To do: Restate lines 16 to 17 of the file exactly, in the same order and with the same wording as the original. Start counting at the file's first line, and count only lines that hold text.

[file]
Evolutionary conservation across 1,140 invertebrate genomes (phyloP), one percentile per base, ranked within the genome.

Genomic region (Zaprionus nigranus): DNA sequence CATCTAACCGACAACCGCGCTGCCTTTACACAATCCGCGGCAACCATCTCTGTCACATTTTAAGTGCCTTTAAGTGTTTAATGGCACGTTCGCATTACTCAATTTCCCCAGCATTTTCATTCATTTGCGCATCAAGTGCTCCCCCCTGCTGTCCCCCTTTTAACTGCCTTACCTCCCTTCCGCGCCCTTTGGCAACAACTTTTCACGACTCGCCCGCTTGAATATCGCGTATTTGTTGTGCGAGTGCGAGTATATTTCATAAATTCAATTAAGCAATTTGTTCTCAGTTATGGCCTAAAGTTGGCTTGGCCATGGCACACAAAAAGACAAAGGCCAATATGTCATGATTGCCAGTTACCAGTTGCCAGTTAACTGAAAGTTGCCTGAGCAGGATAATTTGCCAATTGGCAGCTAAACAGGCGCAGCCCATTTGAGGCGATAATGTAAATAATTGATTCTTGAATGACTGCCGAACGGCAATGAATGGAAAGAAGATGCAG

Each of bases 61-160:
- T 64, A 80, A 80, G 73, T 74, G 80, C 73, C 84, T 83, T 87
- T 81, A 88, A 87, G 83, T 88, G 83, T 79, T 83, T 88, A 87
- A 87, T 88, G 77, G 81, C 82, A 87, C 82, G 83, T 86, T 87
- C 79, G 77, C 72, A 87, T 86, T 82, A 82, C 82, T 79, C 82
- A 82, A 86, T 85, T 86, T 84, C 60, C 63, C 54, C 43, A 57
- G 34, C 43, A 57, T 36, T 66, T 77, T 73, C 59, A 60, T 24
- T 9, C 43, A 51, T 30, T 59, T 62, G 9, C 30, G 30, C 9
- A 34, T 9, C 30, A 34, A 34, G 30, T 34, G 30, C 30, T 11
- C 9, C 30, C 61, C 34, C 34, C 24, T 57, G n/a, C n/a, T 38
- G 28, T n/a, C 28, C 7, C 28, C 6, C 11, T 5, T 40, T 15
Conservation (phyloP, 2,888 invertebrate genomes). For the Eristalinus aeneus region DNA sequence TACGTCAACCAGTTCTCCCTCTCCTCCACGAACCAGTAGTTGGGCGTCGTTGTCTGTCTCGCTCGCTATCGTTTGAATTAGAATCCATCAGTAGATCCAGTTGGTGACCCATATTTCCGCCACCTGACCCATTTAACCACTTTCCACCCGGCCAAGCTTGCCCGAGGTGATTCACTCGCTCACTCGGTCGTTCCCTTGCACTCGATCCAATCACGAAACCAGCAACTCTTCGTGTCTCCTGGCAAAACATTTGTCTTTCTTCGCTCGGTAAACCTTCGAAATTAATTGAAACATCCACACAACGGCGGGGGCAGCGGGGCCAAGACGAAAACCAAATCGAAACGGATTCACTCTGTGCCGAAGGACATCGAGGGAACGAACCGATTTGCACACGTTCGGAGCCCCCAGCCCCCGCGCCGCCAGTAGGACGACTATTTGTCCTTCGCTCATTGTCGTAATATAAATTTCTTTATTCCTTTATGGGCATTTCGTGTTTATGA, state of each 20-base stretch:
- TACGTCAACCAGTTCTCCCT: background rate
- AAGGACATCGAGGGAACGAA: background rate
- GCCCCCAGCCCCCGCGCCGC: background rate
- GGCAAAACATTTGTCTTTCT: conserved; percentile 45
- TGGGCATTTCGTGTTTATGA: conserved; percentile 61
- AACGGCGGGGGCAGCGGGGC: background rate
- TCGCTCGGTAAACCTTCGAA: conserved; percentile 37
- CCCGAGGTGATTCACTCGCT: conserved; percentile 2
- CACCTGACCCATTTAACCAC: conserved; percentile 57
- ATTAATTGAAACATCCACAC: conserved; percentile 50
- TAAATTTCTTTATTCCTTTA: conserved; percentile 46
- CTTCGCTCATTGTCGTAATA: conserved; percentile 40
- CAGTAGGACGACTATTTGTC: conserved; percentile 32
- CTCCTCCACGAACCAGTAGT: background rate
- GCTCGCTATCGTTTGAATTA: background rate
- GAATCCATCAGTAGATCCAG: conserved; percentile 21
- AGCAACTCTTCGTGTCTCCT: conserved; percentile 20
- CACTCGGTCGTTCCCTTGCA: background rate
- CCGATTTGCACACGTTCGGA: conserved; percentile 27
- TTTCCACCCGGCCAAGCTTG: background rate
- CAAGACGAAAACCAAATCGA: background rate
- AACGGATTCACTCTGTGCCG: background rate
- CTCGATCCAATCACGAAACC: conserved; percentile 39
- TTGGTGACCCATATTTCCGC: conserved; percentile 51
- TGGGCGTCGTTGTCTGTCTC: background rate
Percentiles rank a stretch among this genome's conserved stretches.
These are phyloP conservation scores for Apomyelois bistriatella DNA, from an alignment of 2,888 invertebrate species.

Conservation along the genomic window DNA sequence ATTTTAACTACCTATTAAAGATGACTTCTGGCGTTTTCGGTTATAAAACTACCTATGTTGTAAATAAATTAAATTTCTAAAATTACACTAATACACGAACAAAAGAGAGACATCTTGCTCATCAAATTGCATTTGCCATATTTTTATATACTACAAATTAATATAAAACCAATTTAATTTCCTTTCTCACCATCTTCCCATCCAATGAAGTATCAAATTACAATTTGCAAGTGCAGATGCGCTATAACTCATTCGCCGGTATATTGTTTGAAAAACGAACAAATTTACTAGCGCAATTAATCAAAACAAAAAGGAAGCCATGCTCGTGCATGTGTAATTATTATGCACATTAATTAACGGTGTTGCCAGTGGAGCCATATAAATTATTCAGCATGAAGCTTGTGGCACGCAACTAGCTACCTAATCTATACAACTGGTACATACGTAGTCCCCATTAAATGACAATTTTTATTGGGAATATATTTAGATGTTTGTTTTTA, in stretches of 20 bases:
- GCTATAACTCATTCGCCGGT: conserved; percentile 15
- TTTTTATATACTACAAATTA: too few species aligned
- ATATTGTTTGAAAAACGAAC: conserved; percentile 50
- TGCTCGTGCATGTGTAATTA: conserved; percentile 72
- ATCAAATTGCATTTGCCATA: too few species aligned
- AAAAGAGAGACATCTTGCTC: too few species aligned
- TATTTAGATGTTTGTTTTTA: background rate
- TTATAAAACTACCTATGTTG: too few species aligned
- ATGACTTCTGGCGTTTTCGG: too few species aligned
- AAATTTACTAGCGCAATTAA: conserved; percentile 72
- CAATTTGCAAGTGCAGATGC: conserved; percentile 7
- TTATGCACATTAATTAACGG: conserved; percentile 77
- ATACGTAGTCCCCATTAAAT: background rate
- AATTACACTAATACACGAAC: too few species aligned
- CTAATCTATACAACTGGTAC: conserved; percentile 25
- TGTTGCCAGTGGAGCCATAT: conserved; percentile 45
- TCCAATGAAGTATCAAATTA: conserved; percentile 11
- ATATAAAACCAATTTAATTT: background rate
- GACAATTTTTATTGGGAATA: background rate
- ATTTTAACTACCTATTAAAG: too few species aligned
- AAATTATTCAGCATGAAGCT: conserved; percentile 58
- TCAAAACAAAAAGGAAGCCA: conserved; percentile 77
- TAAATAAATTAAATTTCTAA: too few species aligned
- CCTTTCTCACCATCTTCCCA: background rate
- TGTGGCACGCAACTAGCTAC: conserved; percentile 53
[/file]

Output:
- AAGGACATCGAGGGAACGAA: background rate
- GCCCCCAGCCCCCGCGCCGC: background rate